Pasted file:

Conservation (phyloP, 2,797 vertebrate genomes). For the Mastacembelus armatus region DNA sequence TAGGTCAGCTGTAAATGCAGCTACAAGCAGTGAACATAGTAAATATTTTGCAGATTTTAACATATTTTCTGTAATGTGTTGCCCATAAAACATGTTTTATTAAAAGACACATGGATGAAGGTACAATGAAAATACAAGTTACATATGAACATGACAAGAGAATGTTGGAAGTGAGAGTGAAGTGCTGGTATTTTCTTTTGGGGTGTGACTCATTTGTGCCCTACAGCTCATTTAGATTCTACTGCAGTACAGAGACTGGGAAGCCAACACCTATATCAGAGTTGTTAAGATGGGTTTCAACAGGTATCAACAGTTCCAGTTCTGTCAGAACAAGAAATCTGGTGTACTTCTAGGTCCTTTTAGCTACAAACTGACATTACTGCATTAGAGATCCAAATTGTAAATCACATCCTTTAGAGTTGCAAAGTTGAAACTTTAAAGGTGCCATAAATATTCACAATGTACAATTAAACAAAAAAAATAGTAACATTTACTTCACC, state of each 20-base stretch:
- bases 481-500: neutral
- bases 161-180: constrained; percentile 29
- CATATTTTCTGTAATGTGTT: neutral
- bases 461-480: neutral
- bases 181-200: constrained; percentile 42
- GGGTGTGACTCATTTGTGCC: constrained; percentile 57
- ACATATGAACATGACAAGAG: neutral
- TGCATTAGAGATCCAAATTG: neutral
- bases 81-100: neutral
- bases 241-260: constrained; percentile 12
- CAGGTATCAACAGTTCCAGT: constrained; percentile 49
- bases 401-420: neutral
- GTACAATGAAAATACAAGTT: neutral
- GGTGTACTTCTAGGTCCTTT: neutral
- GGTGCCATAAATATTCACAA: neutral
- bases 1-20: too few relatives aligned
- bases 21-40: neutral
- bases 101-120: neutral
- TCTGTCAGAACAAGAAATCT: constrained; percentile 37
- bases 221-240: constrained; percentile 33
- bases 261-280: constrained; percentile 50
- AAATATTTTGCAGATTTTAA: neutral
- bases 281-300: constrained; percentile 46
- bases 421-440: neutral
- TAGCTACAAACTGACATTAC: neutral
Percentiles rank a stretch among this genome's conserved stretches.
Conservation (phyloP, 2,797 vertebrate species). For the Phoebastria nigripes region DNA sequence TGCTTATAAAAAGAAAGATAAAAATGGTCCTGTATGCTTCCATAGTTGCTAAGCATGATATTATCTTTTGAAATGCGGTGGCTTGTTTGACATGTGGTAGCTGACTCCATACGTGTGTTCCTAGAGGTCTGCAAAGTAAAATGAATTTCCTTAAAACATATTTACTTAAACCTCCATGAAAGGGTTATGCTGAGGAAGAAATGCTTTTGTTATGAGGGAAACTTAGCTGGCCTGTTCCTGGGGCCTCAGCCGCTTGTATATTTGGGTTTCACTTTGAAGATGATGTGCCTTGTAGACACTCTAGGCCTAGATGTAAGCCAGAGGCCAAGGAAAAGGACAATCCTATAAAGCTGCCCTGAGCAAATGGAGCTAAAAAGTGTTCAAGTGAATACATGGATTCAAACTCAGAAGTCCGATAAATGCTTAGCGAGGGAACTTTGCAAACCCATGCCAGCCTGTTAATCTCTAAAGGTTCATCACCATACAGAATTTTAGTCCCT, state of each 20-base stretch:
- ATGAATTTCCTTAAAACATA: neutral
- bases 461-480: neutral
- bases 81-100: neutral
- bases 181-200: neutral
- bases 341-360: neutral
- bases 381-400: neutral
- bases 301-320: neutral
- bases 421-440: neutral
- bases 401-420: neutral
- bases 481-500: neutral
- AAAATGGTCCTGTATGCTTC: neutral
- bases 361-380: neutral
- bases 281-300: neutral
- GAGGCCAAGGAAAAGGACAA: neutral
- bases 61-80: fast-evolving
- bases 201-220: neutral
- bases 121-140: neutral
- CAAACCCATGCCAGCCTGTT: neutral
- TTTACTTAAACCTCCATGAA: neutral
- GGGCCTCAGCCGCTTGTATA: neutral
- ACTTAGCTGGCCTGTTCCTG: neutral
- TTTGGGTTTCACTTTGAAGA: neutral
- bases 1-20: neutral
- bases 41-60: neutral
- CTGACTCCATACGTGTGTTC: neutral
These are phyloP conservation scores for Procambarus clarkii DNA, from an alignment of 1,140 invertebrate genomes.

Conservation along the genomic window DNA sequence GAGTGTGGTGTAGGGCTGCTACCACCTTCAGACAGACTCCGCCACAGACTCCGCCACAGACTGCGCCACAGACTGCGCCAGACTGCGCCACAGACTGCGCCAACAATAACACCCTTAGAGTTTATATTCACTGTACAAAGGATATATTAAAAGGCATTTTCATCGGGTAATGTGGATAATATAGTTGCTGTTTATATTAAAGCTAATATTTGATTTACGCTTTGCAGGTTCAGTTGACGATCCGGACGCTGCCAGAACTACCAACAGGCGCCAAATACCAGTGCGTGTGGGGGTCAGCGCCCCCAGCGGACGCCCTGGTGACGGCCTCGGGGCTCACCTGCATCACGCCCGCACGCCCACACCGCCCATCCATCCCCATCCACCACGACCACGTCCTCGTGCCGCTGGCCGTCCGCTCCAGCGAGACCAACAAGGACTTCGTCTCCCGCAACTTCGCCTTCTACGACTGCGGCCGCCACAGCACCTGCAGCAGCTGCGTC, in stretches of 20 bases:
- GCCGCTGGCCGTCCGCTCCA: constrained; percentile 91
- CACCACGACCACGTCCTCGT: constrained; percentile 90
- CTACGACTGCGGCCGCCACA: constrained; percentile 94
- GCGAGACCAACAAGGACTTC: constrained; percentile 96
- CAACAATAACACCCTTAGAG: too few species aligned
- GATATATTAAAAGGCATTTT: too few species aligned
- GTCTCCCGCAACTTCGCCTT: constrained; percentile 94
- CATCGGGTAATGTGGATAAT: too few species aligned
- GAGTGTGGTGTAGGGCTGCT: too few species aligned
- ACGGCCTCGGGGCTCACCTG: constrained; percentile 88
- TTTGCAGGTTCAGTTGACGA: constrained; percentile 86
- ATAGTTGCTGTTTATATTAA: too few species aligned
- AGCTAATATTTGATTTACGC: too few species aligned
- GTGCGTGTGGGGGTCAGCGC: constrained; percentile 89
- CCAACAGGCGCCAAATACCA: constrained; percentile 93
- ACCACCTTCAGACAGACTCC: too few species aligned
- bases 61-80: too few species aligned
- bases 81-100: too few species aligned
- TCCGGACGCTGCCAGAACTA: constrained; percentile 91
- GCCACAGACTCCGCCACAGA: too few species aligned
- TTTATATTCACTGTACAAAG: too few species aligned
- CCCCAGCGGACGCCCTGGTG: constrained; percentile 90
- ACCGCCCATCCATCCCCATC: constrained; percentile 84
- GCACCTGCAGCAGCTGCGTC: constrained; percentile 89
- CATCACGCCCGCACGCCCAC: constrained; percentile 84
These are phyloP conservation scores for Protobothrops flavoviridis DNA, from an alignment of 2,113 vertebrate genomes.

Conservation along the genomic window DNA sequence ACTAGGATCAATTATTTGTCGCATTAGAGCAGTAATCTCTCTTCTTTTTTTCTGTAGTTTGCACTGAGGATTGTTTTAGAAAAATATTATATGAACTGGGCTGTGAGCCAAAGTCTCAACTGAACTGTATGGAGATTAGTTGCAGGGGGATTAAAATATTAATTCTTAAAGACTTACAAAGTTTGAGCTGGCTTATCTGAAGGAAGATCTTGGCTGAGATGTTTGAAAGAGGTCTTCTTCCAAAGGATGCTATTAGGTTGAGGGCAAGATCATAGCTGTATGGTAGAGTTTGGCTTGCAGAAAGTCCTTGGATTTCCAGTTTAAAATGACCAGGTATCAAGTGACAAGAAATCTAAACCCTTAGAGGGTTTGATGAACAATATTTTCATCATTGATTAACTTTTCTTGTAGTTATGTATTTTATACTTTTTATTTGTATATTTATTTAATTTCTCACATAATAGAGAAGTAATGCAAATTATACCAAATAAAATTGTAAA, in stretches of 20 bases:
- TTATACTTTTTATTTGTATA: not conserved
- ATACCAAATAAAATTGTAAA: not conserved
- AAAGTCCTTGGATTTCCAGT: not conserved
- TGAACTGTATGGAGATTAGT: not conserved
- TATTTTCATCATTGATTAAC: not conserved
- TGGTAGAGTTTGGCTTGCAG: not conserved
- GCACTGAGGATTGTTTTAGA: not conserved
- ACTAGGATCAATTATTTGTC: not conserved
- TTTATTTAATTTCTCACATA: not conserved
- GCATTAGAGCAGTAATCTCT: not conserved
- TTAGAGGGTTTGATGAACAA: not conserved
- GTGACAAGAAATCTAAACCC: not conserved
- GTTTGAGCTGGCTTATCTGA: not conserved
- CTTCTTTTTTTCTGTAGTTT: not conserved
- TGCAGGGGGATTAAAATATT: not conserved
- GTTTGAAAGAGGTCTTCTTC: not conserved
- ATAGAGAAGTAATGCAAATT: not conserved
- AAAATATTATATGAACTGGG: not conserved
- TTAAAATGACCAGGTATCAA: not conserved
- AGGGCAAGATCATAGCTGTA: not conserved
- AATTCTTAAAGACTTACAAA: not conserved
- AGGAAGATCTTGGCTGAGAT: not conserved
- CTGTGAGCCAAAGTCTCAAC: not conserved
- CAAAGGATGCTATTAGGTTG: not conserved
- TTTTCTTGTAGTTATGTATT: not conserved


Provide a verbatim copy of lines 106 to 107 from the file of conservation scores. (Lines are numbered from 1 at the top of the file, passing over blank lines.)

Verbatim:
- CAAAGGATGCTATTAGGTTG: not conserved
- TTTTCTTGTAGTTATGTATT: not conserved